While the endorsement test has been applied in many cases, it has not produced a conclusive answer to the question of constitutionality in all cases. There is a forth test that is sometimes used in establishment-clause decisions, it is the neutrality test. While the Lemon, coercion, and endorsement test are used in matters of expression the neutrality test is mainly used in issues dealing with funding. Making sure the government is giving neutral aid to public and religious schools with no religious promotion. Because of its dealings and ruling in funding matters, the neutrality test is not often used in issues of prayer in public schools.
The Wallace case is legally significant for representing the value of neutrality underlying the Establishment Clause. It also showed the significance for the Lemon test as the main test for evaluating the constitutionality of public school involvement in religion. The Court in Wallace showed its position that the Establishment Clause “‘requires the state to be a neutral in its relations with groups of religious believers and non-believers. ’” (Lofaso 30) The Court then concluded that Alabama’s moment-of-silence statute violated the Establishment Clause because it failed the purpose prong of the Lemon test: “The legislature enacted . . for the sole purpose of expressing the State’s endorsement of prayer activities for one minute at the beginning of each school day.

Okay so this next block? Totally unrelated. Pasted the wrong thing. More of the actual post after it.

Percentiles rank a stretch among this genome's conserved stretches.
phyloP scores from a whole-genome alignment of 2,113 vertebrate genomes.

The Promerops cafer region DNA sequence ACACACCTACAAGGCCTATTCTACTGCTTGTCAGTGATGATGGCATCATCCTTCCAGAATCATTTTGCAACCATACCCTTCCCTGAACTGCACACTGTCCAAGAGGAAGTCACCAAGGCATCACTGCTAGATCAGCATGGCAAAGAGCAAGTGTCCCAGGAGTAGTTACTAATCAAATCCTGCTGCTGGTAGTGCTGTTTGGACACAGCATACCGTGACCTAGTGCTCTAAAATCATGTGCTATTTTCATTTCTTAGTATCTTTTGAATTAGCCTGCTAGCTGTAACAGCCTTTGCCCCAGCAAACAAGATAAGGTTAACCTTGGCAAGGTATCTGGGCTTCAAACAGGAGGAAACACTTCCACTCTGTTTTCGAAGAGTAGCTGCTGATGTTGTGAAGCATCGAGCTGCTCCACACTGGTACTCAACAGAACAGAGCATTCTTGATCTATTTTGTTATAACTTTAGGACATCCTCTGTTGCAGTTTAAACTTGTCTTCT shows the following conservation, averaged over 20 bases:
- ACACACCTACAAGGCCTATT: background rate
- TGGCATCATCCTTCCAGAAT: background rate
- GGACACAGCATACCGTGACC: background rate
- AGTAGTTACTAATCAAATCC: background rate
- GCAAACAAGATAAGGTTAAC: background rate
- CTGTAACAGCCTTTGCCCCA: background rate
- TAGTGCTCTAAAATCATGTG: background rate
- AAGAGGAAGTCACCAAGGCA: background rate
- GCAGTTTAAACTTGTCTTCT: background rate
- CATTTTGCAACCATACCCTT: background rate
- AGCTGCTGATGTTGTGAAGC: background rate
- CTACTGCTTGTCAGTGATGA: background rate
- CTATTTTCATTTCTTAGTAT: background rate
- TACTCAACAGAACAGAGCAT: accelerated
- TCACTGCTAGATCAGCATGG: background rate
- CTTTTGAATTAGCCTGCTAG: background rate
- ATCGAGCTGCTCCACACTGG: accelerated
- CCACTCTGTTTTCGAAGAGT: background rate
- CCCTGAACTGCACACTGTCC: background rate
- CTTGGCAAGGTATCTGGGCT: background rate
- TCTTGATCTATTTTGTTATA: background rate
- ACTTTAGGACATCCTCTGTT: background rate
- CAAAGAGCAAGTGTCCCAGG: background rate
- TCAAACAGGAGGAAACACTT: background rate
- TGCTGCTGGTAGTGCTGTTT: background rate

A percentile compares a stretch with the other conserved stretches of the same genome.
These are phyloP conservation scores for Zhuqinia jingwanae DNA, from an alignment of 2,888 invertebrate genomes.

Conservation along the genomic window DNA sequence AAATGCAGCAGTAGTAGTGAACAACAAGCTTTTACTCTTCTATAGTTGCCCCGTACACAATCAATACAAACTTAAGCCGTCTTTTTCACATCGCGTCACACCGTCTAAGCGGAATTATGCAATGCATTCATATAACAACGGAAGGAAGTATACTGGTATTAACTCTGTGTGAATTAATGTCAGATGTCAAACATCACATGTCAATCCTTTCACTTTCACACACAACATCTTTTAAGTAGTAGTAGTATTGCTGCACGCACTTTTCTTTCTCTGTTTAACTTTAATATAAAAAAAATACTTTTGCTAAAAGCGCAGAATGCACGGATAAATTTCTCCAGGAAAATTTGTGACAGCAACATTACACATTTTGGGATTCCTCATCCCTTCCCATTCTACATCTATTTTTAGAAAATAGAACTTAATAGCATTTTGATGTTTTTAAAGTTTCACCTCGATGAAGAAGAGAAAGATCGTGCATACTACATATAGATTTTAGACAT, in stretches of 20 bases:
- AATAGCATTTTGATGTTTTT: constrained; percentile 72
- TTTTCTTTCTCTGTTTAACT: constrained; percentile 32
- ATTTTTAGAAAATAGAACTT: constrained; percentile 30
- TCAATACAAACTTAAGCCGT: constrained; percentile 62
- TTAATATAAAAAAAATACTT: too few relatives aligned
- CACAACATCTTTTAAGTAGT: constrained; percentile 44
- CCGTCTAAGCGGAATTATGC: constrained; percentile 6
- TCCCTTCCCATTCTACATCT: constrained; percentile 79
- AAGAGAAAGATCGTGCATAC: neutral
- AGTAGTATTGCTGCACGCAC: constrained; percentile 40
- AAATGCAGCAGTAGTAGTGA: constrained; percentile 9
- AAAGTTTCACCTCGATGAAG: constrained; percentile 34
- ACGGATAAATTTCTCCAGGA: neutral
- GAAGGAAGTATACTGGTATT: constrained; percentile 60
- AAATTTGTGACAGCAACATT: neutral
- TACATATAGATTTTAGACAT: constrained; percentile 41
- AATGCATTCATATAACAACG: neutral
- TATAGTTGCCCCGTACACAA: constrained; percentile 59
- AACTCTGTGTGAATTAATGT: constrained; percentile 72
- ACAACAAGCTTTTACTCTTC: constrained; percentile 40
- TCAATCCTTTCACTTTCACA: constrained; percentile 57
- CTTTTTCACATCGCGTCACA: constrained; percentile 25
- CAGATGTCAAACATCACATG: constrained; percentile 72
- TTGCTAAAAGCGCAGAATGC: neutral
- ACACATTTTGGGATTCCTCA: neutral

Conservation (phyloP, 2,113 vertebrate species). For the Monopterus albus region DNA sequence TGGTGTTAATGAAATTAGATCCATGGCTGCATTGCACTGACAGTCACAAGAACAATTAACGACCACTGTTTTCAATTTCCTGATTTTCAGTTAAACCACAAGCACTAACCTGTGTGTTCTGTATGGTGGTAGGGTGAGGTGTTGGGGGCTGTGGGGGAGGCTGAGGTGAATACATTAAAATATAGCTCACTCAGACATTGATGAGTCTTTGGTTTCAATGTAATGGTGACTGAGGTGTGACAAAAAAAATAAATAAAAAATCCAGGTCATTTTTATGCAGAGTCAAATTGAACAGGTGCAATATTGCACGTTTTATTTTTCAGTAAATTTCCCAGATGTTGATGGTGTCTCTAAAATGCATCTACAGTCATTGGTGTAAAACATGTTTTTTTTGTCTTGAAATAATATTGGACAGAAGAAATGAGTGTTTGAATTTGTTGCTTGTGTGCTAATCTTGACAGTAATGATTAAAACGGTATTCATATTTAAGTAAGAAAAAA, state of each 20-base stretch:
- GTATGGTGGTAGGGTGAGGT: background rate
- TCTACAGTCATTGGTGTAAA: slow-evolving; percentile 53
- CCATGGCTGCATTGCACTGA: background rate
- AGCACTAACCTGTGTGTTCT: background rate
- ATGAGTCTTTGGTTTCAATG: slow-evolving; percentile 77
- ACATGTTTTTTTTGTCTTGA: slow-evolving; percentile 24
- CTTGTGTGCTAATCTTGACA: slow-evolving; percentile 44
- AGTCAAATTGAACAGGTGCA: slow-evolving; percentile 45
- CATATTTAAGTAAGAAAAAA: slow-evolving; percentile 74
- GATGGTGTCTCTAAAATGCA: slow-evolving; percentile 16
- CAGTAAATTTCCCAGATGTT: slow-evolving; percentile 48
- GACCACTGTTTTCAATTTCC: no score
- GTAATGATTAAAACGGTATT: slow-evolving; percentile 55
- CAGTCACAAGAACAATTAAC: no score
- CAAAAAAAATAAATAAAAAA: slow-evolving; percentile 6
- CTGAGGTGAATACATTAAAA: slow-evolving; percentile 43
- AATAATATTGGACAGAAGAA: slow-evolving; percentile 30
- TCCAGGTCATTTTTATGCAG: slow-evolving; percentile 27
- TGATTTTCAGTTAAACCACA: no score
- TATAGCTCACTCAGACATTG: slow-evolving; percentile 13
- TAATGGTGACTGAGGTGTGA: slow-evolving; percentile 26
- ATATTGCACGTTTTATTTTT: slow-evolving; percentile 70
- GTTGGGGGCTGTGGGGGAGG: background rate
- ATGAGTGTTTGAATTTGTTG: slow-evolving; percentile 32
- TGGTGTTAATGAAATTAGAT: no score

Does Location of the Prayer Matter? It was almost a half-century ago that the Supreme Court in Engle v. Vitale established that daily prayer in the classroom is unconstitutional. Since then, this thought has grown due to cases where location of the prayer have been put into question. Now the Supreme Court extends their thinking to include, “any particular form of prayer which is to be used as an official prayer in carrying on any program of governmentally sponsored religious activity.